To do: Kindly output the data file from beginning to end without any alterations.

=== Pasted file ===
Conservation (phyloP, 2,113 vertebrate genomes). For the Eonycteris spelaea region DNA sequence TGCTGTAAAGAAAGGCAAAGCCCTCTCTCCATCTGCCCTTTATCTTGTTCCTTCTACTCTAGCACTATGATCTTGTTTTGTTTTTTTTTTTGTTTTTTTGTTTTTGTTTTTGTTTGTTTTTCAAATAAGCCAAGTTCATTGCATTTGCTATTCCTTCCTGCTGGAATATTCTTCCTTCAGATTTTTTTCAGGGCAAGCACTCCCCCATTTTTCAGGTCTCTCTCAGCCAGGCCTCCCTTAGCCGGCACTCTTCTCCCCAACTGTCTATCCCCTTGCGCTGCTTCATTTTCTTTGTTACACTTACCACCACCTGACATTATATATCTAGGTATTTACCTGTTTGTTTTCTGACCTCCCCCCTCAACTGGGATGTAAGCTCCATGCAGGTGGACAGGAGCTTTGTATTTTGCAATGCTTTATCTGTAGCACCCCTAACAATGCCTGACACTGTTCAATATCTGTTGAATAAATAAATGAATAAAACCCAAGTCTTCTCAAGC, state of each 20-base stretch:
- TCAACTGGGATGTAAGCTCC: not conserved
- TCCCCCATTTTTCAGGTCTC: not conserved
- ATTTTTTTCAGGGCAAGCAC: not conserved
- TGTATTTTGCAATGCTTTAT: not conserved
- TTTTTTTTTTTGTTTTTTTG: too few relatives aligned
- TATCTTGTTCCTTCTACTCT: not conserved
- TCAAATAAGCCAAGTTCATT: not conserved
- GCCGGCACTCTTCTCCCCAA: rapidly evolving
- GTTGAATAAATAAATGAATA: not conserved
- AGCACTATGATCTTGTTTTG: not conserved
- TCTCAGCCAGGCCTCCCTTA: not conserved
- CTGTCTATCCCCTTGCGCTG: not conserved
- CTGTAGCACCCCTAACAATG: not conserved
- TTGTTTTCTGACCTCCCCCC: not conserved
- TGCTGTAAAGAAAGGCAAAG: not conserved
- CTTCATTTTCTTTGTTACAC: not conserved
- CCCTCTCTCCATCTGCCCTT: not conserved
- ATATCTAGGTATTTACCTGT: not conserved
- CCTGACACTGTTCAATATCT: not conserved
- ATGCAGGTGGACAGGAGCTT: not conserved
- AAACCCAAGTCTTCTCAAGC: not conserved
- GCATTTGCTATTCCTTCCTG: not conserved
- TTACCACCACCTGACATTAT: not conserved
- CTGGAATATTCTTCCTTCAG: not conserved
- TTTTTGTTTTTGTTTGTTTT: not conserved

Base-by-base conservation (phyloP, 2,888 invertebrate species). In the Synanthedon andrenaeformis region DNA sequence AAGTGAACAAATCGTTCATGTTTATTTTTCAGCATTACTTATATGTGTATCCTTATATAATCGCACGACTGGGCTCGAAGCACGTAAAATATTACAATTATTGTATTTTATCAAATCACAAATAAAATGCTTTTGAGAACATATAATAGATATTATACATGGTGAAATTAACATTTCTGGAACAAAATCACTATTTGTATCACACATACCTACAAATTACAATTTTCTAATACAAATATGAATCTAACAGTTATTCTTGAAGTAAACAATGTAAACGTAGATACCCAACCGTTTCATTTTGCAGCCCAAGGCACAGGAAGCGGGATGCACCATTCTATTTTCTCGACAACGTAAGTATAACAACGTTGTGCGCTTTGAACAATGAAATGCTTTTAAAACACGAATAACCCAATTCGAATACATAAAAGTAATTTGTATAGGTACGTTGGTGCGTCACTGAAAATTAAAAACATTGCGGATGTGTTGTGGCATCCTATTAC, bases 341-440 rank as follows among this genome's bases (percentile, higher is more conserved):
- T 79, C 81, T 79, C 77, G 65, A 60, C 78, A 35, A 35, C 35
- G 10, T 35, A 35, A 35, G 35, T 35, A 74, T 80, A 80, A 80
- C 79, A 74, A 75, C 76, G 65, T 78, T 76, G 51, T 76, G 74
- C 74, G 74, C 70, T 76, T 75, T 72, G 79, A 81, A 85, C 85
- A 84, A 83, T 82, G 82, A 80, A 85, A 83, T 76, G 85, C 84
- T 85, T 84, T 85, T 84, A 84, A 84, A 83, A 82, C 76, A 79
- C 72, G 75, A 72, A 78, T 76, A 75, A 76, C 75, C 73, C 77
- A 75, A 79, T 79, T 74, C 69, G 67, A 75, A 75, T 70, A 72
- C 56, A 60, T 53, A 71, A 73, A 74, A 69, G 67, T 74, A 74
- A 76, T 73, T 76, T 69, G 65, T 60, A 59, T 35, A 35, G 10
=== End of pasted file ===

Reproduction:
Conservation (phyloP, 2,113 vertebrate genomes). For the Eonycteris spelaea region DNA sequence TGCTGTAAAGAAAGGCAAAGCCCTCTCTCCATCTGCCCTTTATCTTGTTCCTTCTACTCTAGCACTATGATCTTGTTTTGTTTTTTTTTTTGTTTTTTTGTTTTTGTTTTTGTTTGTTTTTCAAATAAGCCAAGTTCATTGCATTTGCTATTCCTTCCTGCTGGAATATTCTTCCTTCAGATTTTTTTCAGGGCAAGCACTCCCCCATTTTTCAGGTCTCTCTCAGCCAGGCCTCCCTTAGCCGGCACTCTTCTCCCCAACTGTCTATCCCCTTGCGCTGCTTCATTTTCTTTGTTACACTTACCACCACCTGACATTATATATCTAGGTATTTACCTGTTTGTTTTCTGACCTCCCCCCTCAACTGGGATGTAAGCTCCATGCAGGTGGACAGGAGCTTTGTATTTTGCAATGCTTTATCTGTAGCACCCCTAACAATGCCTGACACTGTTCAATATCTGTTGAATAAATAAATGAATAAAACCCAAGTCTTCTCAAGC, state of each 20-base stretch:
- TCAACTGGGATGTAAGCTCC: not conserved
- TCCCCCATTTTTCAGGTCTC: not conserved
- ATTTTTTTCAGGGCAAGCAC: not conserved
- TGTATTTTGCAATGCTTTAT: not conserved
- TTTTTTTTTTTGTTTTTTTG: too few relatives aligned
- TATCTTGTTCCTTCTACTCT: not conserved
- TCAAATAAGCCAAGTTCATT: not conserved
- GCCGGCACTCTTCTCCCCAA: rapidly evolving
- GTTGAATAAATAAATGAATA: not conserved
- AGCACTATGATCTTGTTTTG: not conserved
- TCTCAGCCAGGCCTCCCTTA: not conserved
- CTGTCTATCCCCTTGCGCTG: not conserved
- CTGTAGCACCCCTAACAATG: not conserved
- TTGTTTTCTGACCTCCCCCC: not conserved
- TGCTGTAAAGAAAGGCAAAG: not conserved
- CTTCATTTTCTTTGTTACAC: not conserved
- CCCTCTCTCCATCTGCCCTT: not conserved
- ATATCTAGGTATTTACCTGT: not conserved
- CCTGACACTGTTCAATATCT: not conserved
- ATGCAGGTGGACAGGAGCTT: not conserved
- AAACCCAAGTCTTCTCAAGC: not conserved
- GCATTTGCTATTCCTTCCTG: not conserved
- TTACCACCACCTGACATTAT: not conserved
- CTGGAATATTCTTCCTTCAG: not conserved
- TTTTTGTTTTTGTTTGTTTT: not conserved

Base-by-base conservation (phyloP, 2,888 invertebrate species). In the Synanthedon andrenaeformis region DNA sequence AAGTGAACAAATCGTTCATGTTTATTTTTCAGCATTACTTATATGTGTATCCTTATATAATCGCACGACTGGGCTCGAAGCACGTAAAATATTACAATTATTGTATTTTATCAAATCACAAATAAAATGCTTTTGAGAACATATAATAGATATTATACATGGTGAAATTAACATTTCTGGAACAAAATCACTATTTGTATCACACATACCTACAAATTACAATTTTCTAATACAAATATGAATCTAACAGTTATTCTTGAAGTAAACAATGTAAACGTAGATACCCAACCGTTTCATTTTGCAGCCCAAGGCACAGGAAGCGGGATGCACCATTCTATTTTCTCGACAACGTAAGTATAACAACGTTGTGCGCTTTGAACAATGAAATGCTTTTAAAACACGAATAACCCAATTCGAATACATAAAAGTAATTTGTATAGGTACGTTGGTGCGTCACTGAAAATTAAAAACATTGCGGATGTGTTGTGGCATCCTATTAC, bases 341-440 rank as follows among this genome's bases (percentile, higher is more conserved):
- T 79, C 81, T 79, C 77, G 65, A 60, C 78, A 35, A 35, C 35
- G 10, T 35, A 35, A 35, G 35, T 35, A 74, T 80, A 80, A 80
- C 79, A 74, A 75, C 76, G 65, T 78, T 76, G 51, T 76, G 74
- C 74, G 74, C 70, T 76, T 75, T 72, G 79, A 81, A 85, C 85
- A 84, A 83, T 82, G 82, A 80, A 85, A 83, T 76, G 85, C 84
- T 85, T 84, T 85, T 84, A 84, A 84, A 83, A 82, C 76, A 79
- C 72, G 75, A 72, A 78, T 76, A 75, A 76, C 75, C 73, C 77
- A 75, A 79, T 79, T 74, C 69, G 67, A 75, A 75, T 70, A 72
- C 56, A 60, T 53, A 71, A 73, A 74, A 69, G 67, T 74, A 74
- A 76, T 73, T 76, T 69, G 65, T 60, A 59, T 35, A 35, G 10